But he said record seizures were coming because WA Police had forged “very close ties” with Australian Crime Commission, Federal Police and Customs and Border Protection operatives.
“Five years ago we were seizing ounces. Now we’re seizing kilos … multiple kilos,” he said. “Significant quantities of meth are coming into Sydney from Asia, particularly China and Vietnam, and then being couriered into WA.
“It costs between $5000 and $10,000 to produce a kilo of meth in China which sells for $200,000 in Sydney and up to $360,000 in WA.”
The organized crime squad boss said traffickers were also using the postal system in a “shotgun approach to drug smuggling, posting 20 parcels each with 500 grams of meth on the assumption that 18 or 19 will make it through”.
National Drug Research Institute director Professor Steve Allsop said he had seen a “definite spike” in the use of ice.
Carol Daws, who runs Perth drug rehab centre Cyrenian House, said ice destroyed relationships, led to psychosis and paranoia, and was “now one of the most common substances that people are seeking treatment for”.
Researchers say ice has also penetrated the regions. In Busselton, where the fly-in, fly-out population is growing, drug convictions are up 67 per cent this year and in Margaret River convictions have risen by a third.
It comes as the Australian Crime Commission’s Illicit Drug Data Report warned ice had become a national “pandemic”.
The report found methamphetamine was manufactured by organized crime gangs in China, Iran and West Africa and shipped via South-East Asia to the Eastern States hidden in products like tinned fruit, pots, toys and shampoo bottles.
Twenty tons of illegal drugs worth $2.7 billion was seized nationally last year and more than 10,000 people were arrested for drug offences.
THE FAST ROAD TO ADDICTION
For the past 10 years Major Colin Medling had been the manager of The Salvation Army’s Harry Hunter Rehabilitation Centre in Gosnells.
“It’s an insidious drug (methamphetamines) and the real problem is you don’t know how pure it is,” he said.
By the time addicts come to Maj Medling they have been battling the demons for years.
The average age of the male and female clients at ‘Harry’s’ is 36.
They have to complete a three-week assessment and dry-out period at Bridge House in Highgate before they are deemed stable enough to take part in the 15-week program.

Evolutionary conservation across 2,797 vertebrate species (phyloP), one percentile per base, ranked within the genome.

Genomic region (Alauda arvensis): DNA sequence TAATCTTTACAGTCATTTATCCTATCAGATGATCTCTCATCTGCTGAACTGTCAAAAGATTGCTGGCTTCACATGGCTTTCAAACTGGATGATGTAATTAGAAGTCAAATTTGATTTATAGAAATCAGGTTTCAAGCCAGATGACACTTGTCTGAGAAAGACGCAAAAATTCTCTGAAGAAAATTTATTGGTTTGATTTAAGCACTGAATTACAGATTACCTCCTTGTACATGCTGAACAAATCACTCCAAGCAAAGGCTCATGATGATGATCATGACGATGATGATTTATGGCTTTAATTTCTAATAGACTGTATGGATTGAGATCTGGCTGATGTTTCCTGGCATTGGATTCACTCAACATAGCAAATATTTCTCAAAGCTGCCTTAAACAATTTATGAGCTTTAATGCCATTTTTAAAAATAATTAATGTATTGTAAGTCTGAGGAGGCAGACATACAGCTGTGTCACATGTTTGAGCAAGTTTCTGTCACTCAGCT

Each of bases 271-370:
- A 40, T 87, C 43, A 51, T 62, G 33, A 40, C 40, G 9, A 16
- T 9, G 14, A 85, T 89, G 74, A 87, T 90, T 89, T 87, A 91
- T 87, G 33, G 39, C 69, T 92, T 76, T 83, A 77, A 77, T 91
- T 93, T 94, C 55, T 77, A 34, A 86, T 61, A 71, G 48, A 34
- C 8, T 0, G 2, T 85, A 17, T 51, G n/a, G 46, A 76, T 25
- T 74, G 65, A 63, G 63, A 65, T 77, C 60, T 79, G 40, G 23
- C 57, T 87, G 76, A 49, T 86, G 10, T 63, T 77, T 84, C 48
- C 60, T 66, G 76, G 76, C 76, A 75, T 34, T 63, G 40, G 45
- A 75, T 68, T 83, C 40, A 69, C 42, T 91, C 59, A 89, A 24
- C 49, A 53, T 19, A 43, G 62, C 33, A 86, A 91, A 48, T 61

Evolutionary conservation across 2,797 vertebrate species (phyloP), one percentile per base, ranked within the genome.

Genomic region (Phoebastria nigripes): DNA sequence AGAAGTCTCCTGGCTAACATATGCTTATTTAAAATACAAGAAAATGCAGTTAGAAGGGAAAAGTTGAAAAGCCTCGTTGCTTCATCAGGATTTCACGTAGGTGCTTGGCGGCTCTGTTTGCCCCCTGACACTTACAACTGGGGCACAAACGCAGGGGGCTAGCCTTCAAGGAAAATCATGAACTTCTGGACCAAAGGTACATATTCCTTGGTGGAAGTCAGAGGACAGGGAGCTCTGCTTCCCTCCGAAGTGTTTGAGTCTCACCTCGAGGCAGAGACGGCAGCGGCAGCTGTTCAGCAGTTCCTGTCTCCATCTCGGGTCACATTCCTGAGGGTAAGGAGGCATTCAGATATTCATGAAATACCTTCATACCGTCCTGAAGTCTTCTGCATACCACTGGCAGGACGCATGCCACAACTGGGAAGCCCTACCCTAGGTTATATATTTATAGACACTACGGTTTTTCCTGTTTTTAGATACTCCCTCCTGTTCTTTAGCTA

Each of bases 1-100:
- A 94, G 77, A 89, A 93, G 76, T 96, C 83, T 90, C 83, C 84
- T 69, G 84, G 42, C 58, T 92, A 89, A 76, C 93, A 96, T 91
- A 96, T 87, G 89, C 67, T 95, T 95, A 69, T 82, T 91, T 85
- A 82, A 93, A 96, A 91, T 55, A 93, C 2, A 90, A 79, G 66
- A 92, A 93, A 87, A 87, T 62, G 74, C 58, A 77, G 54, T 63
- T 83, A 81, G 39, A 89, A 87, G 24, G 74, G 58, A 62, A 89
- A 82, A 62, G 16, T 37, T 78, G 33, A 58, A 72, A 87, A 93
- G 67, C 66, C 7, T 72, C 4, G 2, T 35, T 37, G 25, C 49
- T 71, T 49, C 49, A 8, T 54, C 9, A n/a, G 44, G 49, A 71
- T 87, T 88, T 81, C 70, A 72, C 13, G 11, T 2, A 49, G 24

“Once they come here, they are all treated the same. Addiction is addiction, is addiction,” Maj Medling said.
About 50 per cent of those who come through Harry’s complete the program.
During their stay, clients are taught about boundaries, anger management, spirituality and responsibility.
Maj Medling said giving the addicts trust and responsibility was one of the reasons why the program has a high success rate.
“When you’re looking at addicts, they’ve never even trusted themselves before,” he said.
THE IMPACT ON HEALTH SERVICES
YOU need five people to hold down a person in the grip a methamphetamine overdose.
But the emergency department at the Royal Perth Hospital gets a lot of practice.
“You need one staff member for each limb, one staff member for the head, one staff member to draw up the drugs, and one to administer them,” emergency department toxicologist Dr Kerry Hoggett said.
The emergency room might see one or two people in that state each day, down a few presentations a week from the peak in 2006.
Dr Hoggett said alcohol still accounts for the majority of emergency presentations, and opiate use is on the rise.
But neither drug makes its users as difficult to treat as methamphetamine does.
“It tends to make you quite agitated and panicked, so often we will see people come in being escorted by police because they have been involved in something else before that,” Dr Hogget said.
“They often appear to be hallucinating. They can be psychotic.”
Opiate use, she said, produces much less “resource intensive” hospital patients.
“They are really sedated and will stay in one spot,” she said.
“Whereas people who are on methamphetamines will take a lot of staff — a lot of security staff, a lot of hospital staff and police — so we can get them sedated so we can treat them.”
Ambulance officers, working in smaller teams, do not have that support.
One long-time St John Ambulance officer, who did not wished to be named, said paramedics were faced with “violent” and “dangerous” methamphetamine addicts on a nightly basis.